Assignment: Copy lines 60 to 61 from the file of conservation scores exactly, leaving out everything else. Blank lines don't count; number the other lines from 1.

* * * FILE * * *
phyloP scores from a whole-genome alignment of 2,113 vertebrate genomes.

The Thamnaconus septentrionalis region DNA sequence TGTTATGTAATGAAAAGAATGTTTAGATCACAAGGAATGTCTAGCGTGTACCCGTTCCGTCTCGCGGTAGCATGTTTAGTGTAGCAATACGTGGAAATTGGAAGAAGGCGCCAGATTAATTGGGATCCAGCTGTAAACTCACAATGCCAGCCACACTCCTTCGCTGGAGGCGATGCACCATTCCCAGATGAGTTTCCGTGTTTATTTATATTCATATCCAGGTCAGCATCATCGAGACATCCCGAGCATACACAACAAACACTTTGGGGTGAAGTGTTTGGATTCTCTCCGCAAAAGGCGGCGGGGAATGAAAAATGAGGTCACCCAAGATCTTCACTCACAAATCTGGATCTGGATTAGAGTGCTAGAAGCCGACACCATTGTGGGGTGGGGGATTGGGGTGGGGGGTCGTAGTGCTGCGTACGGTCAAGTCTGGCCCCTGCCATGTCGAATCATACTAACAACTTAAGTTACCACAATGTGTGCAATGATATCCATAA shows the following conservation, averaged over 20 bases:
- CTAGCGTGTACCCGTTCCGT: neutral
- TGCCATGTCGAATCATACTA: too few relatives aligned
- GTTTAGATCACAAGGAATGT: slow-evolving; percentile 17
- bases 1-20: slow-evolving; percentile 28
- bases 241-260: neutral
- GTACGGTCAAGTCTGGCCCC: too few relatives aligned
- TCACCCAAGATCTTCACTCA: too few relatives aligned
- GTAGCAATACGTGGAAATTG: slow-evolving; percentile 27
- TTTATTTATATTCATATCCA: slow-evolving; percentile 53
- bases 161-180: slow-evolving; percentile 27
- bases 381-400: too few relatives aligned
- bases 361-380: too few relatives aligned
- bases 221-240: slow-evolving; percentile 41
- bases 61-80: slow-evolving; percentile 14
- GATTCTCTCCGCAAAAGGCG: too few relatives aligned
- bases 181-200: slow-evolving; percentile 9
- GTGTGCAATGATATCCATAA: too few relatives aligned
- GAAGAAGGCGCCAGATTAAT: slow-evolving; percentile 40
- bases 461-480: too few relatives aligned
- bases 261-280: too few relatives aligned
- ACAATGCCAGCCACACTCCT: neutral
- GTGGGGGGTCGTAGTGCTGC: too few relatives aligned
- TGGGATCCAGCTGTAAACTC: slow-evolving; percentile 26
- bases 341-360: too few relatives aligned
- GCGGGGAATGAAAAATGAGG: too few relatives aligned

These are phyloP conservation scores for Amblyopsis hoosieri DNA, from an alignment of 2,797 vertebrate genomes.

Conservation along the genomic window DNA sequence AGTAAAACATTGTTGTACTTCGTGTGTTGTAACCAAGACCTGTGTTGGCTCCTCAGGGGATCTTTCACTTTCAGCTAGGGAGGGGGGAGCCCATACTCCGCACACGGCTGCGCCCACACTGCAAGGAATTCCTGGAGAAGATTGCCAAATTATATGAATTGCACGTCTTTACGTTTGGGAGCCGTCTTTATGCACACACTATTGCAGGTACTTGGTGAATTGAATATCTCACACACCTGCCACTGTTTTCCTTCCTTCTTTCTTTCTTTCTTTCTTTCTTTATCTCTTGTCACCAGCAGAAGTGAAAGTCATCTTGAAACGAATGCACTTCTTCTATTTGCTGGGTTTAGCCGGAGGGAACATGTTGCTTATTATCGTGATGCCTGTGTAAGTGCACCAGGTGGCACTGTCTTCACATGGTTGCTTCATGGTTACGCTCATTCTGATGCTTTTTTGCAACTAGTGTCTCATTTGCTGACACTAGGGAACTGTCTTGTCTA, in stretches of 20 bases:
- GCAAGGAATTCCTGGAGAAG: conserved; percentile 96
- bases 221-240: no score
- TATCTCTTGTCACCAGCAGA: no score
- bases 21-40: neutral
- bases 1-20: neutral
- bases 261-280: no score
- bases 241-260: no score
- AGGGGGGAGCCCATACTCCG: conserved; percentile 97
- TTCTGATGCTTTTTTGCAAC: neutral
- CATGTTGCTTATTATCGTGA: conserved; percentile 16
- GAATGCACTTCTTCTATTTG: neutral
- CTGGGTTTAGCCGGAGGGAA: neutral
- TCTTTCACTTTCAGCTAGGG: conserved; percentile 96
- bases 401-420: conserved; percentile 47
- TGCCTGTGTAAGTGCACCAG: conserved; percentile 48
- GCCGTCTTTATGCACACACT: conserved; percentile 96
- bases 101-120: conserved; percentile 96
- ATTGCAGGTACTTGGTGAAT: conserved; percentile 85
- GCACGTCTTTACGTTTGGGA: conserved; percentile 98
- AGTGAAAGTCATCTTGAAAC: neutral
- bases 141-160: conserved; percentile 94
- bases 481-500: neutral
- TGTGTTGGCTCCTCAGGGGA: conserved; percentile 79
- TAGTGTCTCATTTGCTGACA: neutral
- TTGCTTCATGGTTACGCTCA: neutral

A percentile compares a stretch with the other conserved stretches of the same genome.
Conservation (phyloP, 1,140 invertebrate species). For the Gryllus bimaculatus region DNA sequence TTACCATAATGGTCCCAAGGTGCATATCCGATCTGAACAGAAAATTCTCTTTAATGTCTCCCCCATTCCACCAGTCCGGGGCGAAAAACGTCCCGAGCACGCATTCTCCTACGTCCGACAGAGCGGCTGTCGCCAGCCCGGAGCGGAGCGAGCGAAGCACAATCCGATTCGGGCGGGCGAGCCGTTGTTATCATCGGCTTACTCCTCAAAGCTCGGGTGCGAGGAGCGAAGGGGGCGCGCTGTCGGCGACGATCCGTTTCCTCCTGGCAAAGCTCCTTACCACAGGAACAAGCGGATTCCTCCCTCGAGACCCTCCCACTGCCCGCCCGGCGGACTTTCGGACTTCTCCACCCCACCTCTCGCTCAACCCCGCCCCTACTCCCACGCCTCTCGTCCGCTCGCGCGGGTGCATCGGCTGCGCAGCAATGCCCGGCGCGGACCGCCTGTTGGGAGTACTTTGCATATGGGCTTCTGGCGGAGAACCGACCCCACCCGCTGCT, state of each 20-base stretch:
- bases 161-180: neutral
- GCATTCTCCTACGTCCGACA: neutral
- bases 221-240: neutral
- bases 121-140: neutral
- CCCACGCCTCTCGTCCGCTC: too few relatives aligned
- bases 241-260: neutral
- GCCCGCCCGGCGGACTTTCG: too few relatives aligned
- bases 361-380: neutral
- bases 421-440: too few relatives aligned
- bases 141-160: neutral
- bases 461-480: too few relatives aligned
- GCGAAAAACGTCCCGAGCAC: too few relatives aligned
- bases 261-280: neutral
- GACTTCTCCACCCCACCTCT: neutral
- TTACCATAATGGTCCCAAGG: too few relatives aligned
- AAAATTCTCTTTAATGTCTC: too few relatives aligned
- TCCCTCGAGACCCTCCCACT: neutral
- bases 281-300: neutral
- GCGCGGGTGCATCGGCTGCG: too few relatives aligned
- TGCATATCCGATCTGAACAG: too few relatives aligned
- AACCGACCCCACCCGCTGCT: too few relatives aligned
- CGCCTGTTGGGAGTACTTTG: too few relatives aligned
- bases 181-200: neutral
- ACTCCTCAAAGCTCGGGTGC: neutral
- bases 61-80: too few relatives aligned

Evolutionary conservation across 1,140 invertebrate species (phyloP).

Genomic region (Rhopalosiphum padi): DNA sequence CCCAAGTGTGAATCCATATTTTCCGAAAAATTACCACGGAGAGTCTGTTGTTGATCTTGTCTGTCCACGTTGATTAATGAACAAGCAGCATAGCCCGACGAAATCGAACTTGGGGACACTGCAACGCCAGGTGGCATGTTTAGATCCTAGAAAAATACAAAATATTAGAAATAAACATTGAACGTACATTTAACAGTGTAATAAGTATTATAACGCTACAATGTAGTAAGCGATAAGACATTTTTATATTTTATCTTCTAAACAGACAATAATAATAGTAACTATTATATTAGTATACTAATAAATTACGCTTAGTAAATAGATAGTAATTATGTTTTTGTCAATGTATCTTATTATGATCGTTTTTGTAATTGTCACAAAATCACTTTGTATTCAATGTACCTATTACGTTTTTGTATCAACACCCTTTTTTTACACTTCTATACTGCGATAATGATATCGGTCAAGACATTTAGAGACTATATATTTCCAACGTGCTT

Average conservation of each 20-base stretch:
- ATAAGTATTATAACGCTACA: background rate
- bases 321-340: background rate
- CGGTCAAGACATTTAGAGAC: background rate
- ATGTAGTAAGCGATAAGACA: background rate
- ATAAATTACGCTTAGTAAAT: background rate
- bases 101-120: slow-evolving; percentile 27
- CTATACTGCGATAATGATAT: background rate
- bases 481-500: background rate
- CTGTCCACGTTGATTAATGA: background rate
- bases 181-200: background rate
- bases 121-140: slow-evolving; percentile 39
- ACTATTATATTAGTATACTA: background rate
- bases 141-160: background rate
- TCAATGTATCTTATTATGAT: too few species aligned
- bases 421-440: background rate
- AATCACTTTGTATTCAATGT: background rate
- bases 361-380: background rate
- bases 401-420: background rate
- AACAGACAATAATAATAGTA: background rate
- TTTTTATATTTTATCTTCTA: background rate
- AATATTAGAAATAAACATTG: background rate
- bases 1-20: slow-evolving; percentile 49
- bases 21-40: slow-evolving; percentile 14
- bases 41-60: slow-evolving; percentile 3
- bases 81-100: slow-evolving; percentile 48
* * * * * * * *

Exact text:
- bases 121-140: neutral
- CCCACGCCTCTCGTCCGCTC: too few relatives aligned